The new website is called A Distillation of Self.  I wrote an introductory post that explains the whole vision in a nutshell.  Also, you can find the best yet description of my personal transformative practice there.  Please don’t hesitate to let me know what ya’ll think of the new site by commenting here or there, or sending me an e-mail at philip(at)brickhousebodymind.com.

Peace and thanks for reading!

Do This Now – The Anatomy of Happiness – Part III

Written by Philip Walter on Dec 2 at 7:55 pm.

a new home (to be seen)

photo courtesy of justneal

No long wait this time! It’s Part 3 of my ongoing series of conversations with my longtime friend and yoga teacher, Matt Krepps, about the nature of happiness. I hope everyone had a wonderful Thanksgiving holiday! Hard to believe it’s December already, huh? I’m deep in the throes of editing my manuscript, still hoping for a January publication date for The Brickhouse Bodymind Blueprint. Even with all that, we managed to get Part 3 together. We’re really driving toward the culmination now. This part addresses the Mechanisms of Personal Perception and Identification.

How exactly do we become aware of external events? How do we make decisions? Is what we perceive to be the present really in the present moment? Given everything that is physically required to do something as simple as move your finger, do you really purport to have control over your actions? Furthermore, do you really want your happiness to depend on your ability to make all those things happen in just the right way and at just the right time?

Here’s a point-by-point synopsis:

  • Intro and recap of Part 2
  • The experiments of Benjamin Libet
  • Happiness as a product of personal volition
  • A stuck perspective = A living death
  • Job’s Body and the Sense of Effort
  • Biotensegrity
  • Were you there when you were seven? Are you here now?

Here’s a link to the pdf – A Course in Consciousness – that we mention several times in this conversation. Here’s the audio file download link, and of course you can use the player below. It runs about 59 minutes.

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This conversation really took some twists and turns, but like Matt said, the purpose of this is to be like a torpedo to the ego. So much of human happiness and consequently the lack of said happiness is tied to personal identification. The ego’s job is to own things and identify with things. That’s how we relate to the world around us. But since all things eventually pass away, the ego sets us up for disappointment. Only when we begin to shift our identification toward that which does not pass away can we hope to find true happiness. Only then do we become fearless, unshakeable, and unbreakable. Only then do we flow as we were always meant to flow.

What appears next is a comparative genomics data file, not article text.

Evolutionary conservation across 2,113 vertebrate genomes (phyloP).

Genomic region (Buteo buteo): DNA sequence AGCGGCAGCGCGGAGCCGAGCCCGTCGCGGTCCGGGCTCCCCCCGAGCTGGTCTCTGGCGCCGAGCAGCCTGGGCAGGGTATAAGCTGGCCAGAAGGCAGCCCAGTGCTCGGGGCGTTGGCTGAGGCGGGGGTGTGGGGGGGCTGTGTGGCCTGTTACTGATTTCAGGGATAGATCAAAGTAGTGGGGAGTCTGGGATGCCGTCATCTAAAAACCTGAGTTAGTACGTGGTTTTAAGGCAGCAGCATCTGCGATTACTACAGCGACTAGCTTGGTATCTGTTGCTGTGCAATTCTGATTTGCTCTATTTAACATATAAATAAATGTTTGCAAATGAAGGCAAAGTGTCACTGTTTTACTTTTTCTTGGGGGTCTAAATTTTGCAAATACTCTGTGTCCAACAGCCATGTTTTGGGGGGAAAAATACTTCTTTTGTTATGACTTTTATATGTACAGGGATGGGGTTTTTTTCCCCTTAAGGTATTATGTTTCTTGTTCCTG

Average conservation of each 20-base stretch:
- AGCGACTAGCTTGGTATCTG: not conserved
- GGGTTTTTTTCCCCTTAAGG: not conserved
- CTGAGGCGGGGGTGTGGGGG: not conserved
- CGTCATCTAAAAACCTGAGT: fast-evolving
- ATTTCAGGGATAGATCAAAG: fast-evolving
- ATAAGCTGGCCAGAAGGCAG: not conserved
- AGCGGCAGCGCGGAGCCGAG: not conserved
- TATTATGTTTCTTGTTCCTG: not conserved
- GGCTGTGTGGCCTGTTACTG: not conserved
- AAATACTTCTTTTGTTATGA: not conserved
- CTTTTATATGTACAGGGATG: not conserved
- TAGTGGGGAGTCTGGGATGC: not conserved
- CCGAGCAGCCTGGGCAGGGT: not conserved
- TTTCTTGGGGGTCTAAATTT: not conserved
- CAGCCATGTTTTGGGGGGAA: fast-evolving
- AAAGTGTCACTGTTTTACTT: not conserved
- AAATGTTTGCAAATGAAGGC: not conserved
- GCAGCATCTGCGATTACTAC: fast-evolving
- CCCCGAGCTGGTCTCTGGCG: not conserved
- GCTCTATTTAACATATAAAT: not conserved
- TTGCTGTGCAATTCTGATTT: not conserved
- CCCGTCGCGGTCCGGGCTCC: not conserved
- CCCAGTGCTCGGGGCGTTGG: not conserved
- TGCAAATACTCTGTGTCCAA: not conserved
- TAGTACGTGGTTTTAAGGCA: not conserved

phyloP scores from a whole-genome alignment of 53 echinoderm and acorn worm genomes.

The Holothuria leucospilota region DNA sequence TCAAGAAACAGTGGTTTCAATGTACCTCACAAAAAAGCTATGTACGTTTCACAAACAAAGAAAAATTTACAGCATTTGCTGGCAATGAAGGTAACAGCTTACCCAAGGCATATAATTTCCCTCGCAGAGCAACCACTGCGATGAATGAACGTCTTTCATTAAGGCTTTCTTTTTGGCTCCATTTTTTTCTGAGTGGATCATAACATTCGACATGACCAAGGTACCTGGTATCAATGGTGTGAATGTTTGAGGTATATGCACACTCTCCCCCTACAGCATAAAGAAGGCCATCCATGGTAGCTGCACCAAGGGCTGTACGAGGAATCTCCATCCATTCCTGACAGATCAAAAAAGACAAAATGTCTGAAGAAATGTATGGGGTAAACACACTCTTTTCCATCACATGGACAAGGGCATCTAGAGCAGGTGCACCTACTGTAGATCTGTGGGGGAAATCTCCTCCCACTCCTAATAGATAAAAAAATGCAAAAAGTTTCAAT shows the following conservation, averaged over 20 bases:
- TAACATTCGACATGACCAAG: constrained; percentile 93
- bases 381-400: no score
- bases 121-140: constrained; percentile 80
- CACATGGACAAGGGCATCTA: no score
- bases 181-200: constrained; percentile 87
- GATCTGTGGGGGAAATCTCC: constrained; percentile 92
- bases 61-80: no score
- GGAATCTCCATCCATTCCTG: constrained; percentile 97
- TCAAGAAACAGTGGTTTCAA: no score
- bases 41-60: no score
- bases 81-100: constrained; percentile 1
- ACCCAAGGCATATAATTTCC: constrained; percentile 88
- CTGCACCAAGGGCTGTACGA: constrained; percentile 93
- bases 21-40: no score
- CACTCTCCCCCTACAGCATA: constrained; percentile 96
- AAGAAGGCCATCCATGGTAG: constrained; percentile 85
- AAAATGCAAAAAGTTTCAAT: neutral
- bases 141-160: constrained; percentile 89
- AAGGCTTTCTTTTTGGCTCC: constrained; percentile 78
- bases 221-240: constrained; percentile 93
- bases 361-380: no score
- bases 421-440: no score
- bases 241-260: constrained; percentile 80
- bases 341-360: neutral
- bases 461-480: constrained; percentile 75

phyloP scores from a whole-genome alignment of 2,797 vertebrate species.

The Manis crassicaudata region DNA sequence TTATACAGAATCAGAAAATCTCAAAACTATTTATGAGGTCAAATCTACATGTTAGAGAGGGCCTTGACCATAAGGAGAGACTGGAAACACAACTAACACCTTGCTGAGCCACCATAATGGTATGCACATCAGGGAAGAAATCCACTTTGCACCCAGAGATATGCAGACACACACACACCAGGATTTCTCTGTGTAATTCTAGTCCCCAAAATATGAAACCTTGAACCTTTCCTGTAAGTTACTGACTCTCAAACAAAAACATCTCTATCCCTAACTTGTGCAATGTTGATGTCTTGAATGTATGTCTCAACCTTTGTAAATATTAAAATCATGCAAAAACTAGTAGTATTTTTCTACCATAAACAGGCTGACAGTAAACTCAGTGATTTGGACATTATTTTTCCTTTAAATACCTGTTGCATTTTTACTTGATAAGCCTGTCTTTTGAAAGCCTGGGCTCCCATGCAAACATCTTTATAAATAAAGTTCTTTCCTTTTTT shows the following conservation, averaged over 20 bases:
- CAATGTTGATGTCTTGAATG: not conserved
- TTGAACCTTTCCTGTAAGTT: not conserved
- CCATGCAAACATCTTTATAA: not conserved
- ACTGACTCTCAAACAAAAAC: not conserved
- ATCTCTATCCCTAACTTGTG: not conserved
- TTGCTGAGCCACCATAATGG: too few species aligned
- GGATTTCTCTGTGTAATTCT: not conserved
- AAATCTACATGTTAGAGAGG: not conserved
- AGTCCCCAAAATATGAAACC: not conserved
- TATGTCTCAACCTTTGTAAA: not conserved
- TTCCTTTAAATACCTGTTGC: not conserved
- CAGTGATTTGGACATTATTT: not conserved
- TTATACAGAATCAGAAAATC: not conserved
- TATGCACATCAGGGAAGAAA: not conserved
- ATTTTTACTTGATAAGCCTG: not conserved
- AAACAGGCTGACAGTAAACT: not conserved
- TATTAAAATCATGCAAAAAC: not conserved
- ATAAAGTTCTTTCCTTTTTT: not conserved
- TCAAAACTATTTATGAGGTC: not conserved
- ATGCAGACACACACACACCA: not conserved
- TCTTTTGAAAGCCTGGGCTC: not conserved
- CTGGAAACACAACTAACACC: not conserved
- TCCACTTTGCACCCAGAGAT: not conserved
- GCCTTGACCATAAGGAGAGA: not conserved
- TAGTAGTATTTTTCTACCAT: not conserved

As Matt points out here in Part 3, this is ultimately a religious discussion, since God – The Great I Am – is “that which does not pass away.” In the final installment, we want to bring together what we have learned in Parts 1-3, and have this religious discussion; but we need your help. Please comment below or e-mail me at philip(at)brickhousebodymind(dot)com if you have any questions, thoughts, etc.

Is there anything else in particular you would like us to address? Are you having trouble digesting the conversations? Do you think we’re crazy – are we wasting our time?

Please let me know.

What is the nature of your religious faith? How do the things we’ve discussed here jive with that faith? How does your faith play into your happiness? How does it help you through difficult times? Does your happiness depend on your ability to make certain things happen in this life?

Until next time, Sit down, Shut up, and Ask yourself what’s True.